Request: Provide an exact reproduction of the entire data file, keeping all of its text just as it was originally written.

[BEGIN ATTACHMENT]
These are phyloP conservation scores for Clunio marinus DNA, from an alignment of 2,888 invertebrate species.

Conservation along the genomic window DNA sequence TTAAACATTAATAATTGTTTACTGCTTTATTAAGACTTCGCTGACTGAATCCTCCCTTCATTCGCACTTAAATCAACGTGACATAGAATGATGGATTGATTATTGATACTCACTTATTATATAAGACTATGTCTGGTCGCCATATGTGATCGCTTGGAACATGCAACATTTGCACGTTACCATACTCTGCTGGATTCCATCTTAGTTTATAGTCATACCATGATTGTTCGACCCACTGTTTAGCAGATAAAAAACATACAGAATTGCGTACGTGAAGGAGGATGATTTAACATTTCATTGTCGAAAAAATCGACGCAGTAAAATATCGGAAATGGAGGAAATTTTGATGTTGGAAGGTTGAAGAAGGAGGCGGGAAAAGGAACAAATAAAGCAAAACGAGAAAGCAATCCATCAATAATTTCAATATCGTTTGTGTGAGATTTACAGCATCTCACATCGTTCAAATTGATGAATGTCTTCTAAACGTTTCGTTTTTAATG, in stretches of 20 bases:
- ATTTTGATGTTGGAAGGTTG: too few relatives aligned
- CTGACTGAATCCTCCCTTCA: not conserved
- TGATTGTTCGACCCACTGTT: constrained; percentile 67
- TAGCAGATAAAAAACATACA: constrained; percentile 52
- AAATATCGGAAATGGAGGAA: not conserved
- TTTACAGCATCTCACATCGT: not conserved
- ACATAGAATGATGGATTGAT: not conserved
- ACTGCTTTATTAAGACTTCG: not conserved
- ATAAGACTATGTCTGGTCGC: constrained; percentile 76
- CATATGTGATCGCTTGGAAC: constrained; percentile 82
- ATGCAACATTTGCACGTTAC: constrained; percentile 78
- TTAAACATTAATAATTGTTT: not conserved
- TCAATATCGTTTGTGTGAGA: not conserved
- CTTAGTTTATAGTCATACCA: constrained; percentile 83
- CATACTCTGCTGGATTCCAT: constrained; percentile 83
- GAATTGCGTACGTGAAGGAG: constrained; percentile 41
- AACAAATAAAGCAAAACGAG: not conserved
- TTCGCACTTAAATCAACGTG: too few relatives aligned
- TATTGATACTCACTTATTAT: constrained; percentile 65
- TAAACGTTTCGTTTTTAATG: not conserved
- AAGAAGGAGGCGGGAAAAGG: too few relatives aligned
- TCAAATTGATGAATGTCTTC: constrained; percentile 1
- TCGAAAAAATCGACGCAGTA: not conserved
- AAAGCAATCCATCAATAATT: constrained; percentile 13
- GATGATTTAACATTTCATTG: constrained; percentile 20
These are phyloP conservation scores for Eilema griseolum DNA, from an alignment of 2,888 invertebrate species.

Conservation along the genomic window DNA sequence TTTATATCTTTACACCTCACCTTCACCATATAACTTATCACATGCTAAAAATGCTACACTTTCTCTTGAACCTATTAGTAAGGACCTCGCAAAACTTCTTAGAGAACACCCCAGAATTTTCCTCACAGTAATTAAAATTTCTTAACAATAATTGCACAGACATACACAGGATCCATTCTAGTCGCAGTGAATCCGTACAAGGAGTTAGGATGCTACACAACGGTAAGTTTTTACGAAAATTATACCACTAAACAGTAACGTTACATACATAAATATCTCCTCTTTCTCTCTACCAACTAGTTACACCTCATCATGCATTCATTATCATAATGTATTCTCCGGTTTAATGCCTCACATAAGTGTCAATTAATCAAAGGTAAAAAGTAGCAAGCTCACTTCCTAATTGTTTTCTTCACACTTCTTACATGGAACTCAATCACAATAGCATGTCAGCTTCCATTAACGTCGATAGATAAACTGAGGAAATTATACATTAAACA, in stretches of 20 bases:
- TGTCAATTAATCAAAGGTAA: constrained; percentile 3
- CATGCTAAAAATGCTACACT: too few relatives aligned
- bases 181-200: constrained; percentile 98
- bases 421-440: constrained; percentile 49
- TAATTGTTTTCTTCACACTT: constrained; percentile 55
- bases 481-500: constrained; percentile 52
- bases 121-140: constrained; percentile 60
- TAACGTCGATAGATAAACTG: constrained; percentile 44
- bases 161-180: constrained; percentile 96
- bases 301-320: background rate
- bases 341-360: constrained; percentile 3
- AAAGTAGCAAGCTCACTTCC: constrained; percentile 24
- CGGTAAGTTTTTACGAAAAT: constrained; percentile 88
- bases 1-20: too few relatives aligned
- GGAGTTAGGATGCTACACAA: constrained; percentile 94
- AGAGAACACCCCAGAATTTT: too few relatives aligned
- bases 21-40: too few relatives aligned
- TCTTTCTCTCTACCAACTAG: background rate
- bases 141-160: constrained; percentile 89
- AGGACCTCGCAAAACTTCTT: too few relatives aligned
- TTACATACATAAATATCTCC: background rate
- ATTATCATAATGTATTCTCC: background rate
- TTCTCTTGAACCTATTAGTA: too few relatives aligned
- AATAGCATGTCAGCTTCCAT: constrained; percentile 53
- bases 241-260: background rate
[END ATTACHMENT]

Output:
These are phyloP conservation scores for Clunio marinus DNA, from an alignment of 2,888 invertebrate species.

Conservation along the genomic window DNA sequence TTAAACATTAATAATTGTTTACTGCTTTATTAAGACTTCGCTGACTGAATCCTCCCTTCATTCGCACTTAAATCAACGTGACATAGAATGATGGATTGATTATTGATACTCACTTATTATATAAGACTATGTCTGGTCGCCATATGTGATCGCTTGGAACATGCAACATTTGCACGTTACCATACTCTGCTGGATTCCATCTTAGTTTATAGTCATACCATGATTGTTCGACCCACTGTTTAGCAGATAAAAAACATACAGAATTGCGTACGTGAAGGAGGATGATTTAACATTTCATTGTCGAAAAAATCGACGCAGTAAAATATCGGAAATGGAGGAAATTTTGATGTTGGAAGGTTGAAGAAGGAGGCGGGAAAAGGAACAAATAAAGCAAAACGAGAAAGCAATCCATCAATAATTTCAATATCGTTTGTGTGAGATTTACAGCATCTCACATCGTTCAAATTGATGAATGTCTTCTAAACGTTTCGTTTTTAATG, in stretches of 20 bases:
- ATTTTGATGTTGGAAGGTTG: too few relatives aligned
- CTGACTGAATCCTCCCTTCA: not conserved
- TGATTGTTCGACCCACTGTT: constrained; percentile 67
- TAGCAGATAAAAAACATACA: constrained; percentile 52
- AAATATCGGAAATGGAGGAA: not conserved
- TTTACAGCATCTCACATCGT: not conserved
- ACATAGAATGATGGATTGAT: not conserved
- ACTGCTTTATTAAGACTTCG: not conserved
- ATAAGACTATGTCTGGTCGC: constrained; percentile 76
- CATATGTGATCGCTTGGAAC: constrained; percentile 82
- ATGCAACATTTGCACGTTAC: constrained; percentile 78
- TTAAACATTAATAATTGTTT: not conserved
- TCAATATCGTTTGTGTGAGA: not conserved
- CTTAGTTTATAGTCATACCA: constrained; percentile 83
- CATACTCTGCTGGATTCCAT: constrained; percentile 83
- GAATTGCGTACGTGAAGGAG: constrained; percentile 41
- AACAAATAAAGCAAAACGAG: not conserved
- TTCGCACTTAAATCAACGTG: too few relatives aligned
- TATTGATACTCACTTATTAT: constrained; percentile 65
- TAAACGTTTCGTTTTTAATG: not conserved
- AAGAAGGAGGCGGGAAAAGG: too few relatives aligned
- TCAAATTGATGAATGTCTTC: constrained; percentile 1
- TCGAAAAAATCGACGCAGTA: not conserved
- AAAGCAATCCATCAATAATT: constrained; percentile 13
- GATGATTTAACATTTCATTG: constrained; percentile 20
These are phyloP conservation scores for Eilema griseolum DNA, from an alignment of 2,888 invertebrate species.

Conservation along the genomic window DNA sequence TTTATATCTTTACACCTCACCTTCACCATATAACTTATCACATGCTAAAAATGCTACACTTTCTCTTGAACCTATTAGTAAGGACCTCGCAAAACTTCTTAGAGAACACCCCAGAATTTTCCTCACAGTAATTAAAATTTCTTAACAATAATTGCACAGACATACACAGGATCCATTCTAGTCGCAGTGAATCCGTACAAGGAGTTAGGATGCTACACAACGGTAAGTTTTTACGAAAATTATACCACTAAACAGTAACGTTACATACATAAATATCTCCTCTTTCTCTCTACCAACTAGTTACACCTCATCATGCATTCATTATCATAATGTATTCTCCGGTTTAATGCCTCACATAAGTGTCAATTAATCAAAGGTAAAAAGTAGCAAGCTCACTTCCTAATTGTTTTCTTCACACTTCTTACATGGAACTCAATCACAATAGCATGTCAGCTTCCATTAACGTCGATAGATAAACTGAGGAAATTATACATTAAACA, in stretches of 20 bases:
- TGTCAATTAATCAAAGGTAA: constrained; percentile 3
- CATGCTAAAAATGCTACACT: too few relatives aligned
- bases 181-200: constrained; percentile 98
- bases 421-440: constrained; percentile 49
- TAATTGTTTTCTTCACACTT: constrained; percentile 55
- bases 481-500: constrained; percentile 52
- bases 121-140: constrained; percentile 60
- TAACGTCGATAGATAAACTG: constrained; percentile 44
- bases 161-180: constrained; percentile 96
- bases 301-320: background rate
- bases 341-360: constrained; percentile 3
- AAAGTAGCAAGCTCACTTCC: constrained; percentile 24
- CGGTAAGTTTTTACGAAAAT: constrained; percentile 88
- bases 1-20: too few relatives aligned
- GGAGTTAGGATGCTACACAA: constrained; percentile 94
- AGAGAACACCCCAGAATTTT: too few relatives aligned
- bases 21-40: too few relatives aligned
- TCTTTCTCTCTACCAACTAG: background rate
- bases 141-160: constrained; percentile 89
- AGGACCTCGCAAAACTTCTT: too few relatives aligned
- TTACATACATAAATATCTCC: background rate
- ATTATCATAATGTATTCTCC: background rate
- TTCTCTTGAACCTATTAGTA: too few relatives aligned
- AATAGCATGTCAGCTTCCAT: constrained; percentile 53
- bases 241-260: background rate